All teaching to move online – as Spanish architecture school explains how it went fully virtual in two weeks
Update, 5.30pm, 13/3/20:
UCL has announced all face-to-face teaching has been cancelled after a student tested positive for Covid-19. Classes will move online from Monday.
The student, who tested positive last night and is being supported by UCL’s wellbeing team, has not been on campus for 10 days and self-isolated at home. UCL staff have been striking in support of a dispute about pay and conditions and proposed changes to a pension scheme.
The university provost said in an email to students they were working closely with Public Health England, adding: “It is inevitable that there will be further cases in the coming days and weeks as cases increase in the UK.”
The Bartlett did not respond to requests for further details about how the architecture school specifically is planning to run its courses.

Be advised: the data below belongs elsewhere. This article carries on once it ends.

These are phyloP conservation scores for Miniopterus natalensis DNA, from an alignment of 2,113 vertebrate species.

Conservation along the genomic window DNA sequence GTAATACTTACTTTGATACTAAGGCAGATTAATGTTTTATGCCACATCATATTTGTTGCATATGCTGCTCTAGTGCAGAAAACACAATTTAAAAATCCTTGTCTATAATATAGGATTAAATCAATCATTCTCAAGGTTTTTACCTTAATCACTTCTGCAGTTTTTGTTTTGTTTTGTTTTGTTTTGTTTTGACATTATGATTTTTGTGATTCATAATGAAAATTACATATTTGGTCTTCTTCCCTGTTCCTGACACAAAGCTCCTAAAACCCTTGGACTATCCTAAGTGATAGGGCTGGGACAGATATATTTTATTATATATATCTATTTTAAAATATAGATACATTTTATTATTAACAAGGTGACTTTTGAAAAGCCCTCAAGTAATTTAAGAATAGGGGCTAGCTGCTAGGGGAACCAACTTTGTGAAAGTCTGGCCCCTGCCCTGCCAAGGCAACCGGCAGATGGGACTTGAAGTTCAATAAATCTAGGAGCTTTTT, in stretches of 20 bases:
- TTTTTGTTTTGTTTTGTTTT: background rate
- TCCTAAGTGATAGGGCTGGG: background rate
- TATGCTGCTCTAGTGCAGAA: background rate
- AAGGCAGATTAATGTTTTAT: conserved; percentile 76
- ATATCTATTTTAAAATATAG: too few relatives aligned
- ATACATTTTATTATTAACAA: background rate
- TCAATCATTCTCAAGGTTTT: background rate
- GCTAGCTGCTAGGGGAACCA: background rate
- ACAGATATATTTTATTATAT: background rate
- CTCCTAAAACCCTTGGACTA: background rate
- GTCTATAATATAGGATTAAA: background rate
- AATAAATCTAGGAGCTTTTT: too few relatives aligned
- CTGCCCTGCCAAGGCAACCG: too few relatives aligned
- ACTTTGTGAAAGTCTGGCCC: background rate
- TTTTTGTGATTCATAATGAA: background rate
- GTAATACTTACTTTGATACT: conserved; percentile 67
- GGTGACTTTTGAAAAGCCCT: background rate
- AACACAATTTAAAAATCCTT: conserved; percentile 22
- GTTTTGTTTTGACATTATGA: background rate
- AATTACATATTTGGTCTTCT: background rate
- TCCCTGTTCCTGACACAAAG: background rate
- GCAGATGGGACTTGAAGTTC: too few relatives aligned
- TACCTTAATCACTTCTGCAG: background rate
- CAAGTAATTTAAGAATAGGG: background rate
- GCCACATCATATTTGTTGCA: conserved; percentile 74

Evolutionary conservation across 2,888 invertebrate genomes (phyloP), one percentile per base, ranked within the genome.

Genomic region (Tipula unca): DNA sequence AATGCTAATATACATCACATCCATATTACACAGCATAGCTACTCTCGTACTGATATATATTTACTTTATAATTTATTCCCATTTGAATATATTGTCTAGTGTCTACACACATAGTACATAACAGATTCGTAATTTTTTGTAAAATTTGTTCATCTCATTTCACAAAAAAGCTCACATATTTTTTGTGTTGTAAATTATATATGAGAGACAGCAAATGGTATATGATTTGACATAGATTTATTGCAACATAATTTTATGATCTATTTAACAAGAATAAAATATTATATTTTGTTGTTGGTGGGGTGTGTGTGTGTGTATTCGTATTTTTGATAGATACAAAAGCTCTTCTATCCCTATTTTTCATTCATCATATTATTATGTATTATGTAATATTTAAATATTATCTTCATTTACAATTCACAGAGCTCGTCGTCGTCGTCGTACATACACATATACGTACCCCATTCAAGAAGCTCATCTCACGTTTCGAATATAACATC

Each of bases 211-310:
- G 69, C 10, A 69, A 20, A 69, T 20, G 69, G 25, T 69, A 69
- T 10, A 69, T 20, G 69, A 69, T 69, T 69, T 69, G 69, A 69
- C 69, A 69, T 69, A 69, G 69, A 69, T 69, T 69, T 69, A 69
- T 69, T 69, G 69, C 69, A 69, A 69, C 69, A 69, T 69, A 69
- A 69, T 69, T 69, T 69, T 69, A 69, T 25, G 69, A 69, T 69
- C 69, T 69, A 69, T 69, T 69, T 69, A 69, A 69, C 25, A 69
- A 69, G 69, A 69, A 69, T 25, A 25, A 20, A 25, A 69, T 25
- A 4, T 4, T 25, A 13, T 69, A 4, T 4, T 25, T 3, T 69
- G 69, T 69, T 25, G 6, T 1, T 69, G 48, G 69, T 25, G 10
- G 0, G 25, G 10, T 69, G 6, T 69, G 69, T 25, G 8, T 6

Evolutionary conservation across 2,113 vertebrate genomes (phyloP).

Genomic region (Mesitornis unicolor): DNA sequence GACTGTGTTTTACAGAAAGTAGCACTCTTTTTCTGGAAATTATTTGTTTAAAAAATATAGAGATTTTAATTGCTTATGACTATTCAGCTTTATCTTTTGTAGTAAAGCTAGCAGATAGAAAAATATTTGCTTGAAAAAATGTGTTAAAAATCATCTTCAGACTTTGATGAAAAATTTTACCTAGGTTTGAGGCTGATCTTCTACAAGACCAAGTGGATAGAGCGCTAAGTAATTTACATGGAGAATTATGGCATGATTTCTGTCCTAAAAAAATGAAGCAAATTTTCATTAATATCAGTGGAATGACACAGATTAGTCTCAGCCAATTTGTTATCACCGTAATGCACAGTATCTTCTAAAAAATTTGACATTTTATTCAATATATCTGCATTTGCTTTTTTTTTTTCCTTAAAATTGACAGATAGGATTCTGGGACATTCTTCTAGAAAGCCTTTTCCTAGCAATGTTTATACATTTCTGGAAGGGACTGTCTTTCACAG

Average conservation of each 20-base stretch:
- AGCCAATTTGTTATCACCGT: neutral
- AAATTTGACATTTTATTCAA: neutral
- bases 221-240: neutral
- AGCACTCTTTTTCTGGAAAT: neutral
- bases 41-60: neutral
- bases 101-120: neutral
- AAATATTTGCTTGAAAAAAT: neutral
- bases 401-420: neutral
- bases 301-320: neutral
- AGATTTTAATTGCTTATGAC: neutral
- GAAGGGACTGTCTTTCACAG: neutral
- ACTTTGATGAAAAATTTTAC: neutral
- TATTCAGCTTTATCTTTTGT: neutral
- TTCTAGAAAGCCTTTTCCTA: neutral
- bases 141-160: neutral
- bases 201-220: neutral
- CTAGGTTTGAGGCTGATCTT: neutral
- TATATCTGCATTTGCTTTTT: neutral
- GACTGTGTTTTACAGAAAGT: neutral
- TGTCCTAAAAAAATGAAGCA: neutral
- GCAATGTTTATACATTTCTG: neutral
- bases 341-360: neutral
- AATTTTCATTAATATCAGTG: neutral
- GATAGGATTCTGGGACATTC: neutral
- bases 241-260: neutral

UCL is one of a handful of universities to take the step. The LSE and Durham have both cancelled lessons, the latter from Monday. King’s College London is switching traditional exams to “alternative assessment formats and modes”.
And Bristol University also said today it was moving most lessons online from Wednesday (March 18), but that there were currently no plans to alter exams.
Bristol has also had a coronavirus case, while Oxford has had five at the time of publication. A spokesman for Oxford said they were all in self-isolation, and that contingency planning was underway with a number of events being cancelled.
UCL’s statement in full: